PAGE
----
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Toronto stock market falls despite higher crude prices and metals sector

Last Updated Sep 26, 2018 at 11:40 am EST

Canada's main stock index edged lower in late-morning trading as the industrials, financial and telecom sectors traded lower. A man watches the financial numbers on the digital ticker tape at the TMX Group in Toronto's financial district on Friday, May 9, 2014. THE CANADIAN PRESS/Darren Calabrese

TORONTO – Canada’s main stock index closed down despite a rising crude oil price and strong performance from gold and metals stocks a day after Barrick Gold Corp. announced a deal to buy Randgold Resources.

“We think the Barrick Randgold merger announced yesterday probably woke up some interest in the gold sector,” says Patrick Bernes, a portfolio manager for CIBC Asset Management.

Base metals led the TSX, gaining about one per cent, following by the health-care, gold materials and industrials sectors.

“The bid we’re seeing in base metal stocks likely reflects a bit more comfort that the trade war may not cause too much damage to global growth,” he said in an interview.

The S&P/TSX composite index closed down 47.82 points at 16,159.50, after hitting a low of 16,159.50 on 237.4 million shares traded.

The consumer discretionary sector led on the downside, driven by autoparts companies Martinrea International, Magna International and Linamar Corp.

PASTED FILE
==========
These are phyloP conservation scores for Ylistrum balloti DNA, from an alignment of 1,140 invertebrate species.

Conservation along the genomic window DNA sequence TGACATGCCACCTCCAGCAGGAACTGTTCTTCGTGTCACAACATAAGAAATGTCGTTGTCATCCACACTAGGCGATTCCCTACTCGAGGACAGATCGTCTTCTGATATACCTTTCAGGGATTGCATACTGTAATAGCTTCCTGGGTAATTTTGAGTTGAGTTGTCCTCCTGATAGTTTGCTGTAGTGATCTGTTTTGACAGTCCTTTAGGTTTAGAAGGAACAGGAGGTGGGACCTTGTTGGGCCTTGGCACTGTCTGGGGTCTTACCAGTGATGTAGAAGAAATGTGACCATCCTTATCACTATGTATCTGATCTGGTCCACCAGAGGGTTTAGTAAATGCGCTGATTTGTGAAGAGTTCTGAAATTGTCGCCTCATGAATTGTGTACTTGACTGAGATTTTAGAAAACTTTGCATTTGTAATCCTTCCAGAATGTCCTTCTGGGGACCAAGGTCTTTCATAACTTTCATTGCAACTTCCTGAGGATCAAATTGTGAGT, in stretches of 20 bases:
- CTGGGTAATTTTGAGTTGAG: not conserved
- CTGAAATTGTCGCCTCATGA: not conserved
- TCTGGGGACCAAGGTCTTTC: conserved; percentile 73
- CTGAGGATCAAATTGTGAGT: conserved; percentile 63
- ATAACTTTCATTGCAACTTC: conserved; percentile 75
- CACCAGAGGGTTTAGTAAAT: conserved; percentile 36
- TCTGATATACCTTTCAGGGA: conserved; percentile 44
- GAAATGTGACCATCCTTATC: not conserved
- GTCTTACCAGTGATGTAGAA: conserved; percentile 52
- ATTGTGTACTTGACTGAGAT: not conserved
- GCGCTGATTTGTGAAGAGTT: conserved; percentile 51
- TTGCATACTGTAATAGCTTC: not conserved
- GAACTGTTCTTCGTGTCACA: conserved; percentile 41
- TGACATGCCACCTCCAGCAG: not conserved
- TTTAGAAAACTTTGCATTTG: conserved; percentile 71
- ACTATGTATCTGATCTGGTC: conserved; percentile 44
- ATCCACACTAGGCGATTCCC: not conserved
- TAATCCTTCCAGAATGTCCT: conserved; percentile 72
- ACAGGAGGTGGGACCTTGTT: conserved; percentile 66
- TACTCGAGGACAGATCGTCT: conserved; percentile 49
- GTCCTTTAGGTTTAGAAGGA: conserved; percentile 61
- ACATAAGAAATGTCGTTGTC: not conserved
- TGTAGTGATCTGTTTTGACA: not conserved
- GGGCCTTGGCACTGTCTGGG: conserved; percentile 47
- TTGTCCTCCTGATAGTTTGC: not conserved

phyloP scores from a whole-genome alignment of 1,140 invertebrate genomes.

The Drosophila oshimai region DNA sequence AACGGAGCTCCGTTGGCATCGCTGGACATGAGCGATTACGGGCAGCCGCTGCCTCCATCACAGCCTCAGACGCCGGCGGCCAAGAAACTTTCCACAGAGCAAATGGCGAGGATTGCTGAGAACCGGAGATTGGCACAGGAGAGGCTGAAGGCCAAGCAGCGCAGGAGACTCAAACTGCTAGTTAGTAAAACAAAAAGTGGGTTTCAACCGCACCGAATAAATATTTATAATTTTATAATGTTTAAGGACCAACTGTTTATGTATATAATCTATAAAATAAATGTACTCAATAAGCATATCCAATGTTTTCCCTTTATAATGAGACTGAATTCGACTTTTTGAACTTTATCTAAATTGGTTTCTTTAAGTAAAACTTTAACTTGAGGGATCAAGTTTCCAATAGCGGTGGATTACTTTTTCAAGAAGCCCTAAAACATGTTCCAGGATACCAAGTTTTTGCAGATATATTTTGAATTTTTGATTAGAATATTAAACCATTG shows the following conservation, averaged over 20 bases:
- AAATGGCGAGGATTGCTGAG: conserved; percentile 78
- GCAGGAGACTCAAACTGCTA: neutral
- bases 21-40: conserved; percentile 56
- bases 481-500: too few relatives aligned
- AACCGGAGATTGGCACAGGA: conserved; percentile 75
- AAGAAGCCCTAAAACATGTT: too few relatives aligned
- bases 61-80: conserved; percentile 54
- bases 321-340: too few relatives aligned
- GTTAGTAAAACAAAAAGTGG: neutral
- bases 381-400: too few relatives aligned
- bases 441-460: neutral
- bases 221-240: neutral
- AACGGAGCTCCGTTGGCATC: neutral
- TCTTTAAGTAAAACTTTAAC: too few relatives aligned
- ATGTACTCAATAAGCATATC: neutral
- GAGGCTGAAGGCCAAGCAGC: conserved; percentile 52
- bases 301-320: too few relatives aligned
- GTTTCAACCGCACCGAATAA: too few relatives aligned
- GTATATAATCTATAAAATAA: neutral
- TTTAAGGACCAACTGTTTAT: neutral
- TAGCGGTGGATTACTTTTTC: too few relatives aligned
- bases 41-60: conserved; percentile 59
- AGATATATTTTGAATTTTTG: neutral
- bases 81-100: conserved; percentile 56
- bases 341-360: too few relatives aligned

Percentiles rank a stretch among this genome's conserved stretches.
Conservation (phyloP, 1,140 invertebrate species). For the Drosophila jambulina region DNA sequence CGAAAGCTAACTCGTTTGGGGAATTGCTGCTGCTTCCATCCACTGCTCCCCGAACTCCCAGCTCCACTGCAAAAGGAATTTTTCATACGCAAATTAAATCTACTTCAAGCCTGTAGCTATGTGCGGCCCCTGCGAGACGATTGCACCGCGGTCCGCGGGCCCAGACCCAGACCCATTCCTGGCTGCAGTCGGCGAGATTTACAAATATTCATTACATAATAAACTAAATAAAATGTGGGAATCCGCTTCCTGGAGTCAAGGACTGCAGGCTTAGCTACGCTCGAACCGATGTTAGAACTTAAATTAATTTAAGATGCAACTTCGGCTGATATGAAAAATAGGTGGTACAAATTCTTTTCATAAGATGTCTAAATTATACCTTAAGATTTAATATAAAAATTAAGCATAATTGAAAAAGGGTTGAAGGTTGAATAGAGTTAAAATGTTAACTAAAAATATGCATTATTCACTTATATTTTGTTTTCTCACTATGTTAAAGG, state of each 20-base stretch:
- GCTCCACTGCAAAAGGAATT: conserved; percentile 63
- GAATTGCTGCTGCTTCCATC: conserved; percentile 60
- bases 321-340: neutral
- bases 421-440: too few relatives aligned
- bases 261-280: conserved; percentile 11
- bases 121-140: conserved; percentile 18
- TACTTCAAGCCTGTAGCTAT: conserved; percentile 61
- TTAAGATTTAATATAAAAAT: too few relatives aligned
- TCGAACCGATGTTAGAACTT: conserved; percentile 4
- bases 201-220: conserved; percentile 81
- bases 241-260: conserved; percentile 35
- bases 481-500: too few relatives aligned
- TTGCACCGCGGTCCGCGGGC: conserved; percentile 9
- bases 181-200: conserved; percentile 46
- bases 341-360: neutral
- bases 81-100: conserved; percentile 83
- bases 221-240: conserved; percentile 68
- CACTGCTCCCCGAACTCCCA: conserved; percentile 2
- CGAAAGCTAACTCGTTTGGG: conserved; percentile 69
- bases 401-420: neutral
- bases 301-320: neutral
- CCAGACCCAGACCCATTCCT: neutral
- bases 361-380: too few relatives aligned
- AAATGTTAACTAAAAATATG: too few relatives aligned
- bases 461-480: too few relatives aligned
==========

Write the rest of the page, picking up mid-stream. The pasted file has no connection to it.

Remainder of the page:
Bernes attributed the companies’ share losses to higher commodity prices and ongoing unresolved NAFTA issues.

Crude prices rose for a fourth-straight day with the November crude contract rising 36 cents at US$72.44 per barrel, mainly related to tight supply.

Data suggests Iranian production is dropping off rapidly and anticipated offsetting purchases from India and China aren’t materializing, Bernes said.

A published report said Indian energy companies are expected to eliminate Iranian imports in November, likely because of pressure from U.S. sanctions, he said.

Also, Saudi Arabia appears comfortable with higher oil prices and has been unwilling to fill the production drop off.

Canadian energy equities did not benefit from Tuesday’s higher crude price because the country is still having a problem moving the oil, resulting in a widening gap between Western Canada Select and the West Texas Intermediate, Bernes said.

In New York, the Dow Jones industrial average closed off 69.84 points at 26,492.21. The S&P 500 index shed 3.81 points to 2,915.56, while the Nasdaq composite was up 14.22 points to 8,007.47.

Wednesday’s forecasted interest rate hike by the U.S. Federal Reserve is already priced in to stocks, added Bernes.

“Markets are probably in a wait-and-see mode for the Fed,” he said in an interview.

The November natural gas contract was up 2.9 cents at US$3.06 per mmBTU.

The December gold contract was up 70 cents US at US$1,205.10 an ounce and the December copper contract was down 1.25 cents at US$2.82 a pound.